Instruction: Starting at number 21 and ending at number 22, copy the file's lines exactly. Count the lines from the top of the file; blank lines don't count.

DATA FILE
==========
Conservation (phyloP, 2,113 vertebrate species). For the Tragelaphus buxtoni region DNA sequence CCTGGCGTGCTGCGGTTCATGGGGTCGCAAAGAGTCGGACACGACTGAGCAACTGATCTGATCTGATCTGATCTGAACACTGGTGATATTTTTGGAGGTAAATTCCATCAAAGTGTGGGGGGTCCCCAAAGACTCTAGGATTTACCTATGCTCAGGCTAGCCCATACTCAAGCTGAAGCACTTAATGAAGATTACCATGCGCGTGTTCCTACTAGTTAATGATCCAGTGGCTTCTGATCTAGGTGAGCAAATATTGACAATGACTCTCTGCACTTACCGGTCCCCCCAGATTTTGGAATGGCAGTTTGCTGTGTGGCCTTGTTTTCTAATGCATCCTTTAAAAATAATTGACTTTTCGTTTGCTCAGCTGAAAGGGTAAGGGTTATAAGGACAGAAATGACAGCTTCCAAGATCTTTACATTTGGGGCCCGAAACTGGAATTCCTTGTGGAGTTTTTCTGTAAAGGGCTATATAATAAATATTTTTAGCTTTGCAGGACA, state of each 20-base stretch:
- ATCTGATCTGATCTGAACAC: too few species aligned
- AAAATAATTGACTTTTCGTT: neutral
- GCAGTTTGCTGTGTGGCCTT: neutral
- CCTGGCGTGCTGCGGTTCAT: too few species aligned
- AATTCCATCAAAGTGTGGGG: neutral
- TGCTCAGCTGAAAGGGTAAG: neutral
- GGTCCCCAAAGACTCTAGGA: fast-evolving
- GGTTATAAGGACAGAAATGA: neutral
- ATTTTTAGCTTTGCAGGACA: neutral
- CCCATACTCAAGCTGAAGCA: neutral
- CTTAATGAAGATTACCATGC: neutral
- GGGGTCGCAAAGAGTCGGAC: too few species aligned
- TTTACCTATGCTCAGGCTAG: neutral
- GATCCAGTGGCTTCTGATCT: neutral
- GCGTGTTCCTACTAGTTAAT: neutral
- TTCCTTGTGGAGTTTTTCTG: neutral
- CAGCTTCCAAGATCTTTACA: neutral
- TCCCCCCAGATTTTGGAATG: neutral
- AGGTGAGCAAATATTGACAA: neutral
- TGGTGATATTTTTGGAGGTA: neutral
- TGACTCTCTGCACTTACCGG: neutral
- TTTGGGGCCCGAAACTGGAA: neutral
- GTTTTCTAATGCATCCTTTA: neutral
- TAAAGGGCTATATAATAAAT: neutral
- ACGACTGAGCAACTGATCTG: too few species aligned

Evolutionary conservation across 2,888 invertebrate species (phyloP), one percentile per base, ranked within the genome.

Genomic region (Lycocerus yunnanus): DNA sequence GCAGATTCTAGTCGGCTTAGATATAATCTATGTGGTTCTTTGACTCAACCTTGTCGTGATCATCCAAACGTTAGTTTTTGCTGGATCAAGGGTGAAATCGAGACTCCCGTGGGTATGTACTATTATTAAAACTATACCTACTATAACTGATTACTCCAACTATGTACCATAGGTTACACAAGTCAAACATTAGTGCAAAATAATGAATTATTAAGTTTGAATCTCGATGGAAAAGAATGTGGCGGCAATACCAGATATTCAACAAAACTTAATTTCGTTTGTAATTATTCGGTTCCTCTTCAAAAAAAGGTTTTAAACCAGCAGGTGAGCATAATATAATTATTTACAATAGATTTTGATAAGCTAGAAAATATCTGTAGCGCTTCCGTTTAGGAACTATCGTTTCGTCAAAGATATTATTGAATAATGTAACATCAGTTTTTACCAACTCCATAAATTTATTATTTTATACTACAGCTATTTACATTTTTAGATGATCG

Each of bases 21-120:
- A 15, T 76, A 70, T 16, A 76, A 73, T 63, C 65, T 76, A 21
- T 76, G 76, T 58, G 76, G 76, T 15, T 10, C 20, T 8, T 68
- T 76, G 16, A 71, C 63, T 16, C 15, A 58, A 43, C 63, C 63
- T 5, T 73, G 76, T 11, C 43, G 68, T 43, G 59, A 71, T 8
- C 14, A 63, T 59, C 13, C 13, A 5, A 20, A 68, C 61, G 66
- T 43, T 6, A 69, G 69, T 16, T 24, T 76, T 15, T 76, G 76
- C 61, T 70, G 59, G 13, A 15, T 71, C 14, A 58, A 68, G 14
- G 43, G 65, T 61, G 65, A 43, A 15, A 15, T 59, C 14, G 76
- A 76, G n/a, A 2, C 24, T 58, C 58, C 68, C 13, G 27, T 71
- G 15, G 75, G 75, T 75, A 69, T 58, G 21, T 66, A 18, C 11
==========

- TGGTGATATTTTTGGAGGTA: neutral
- TGACTCTCTGCACTTACCGG: neutral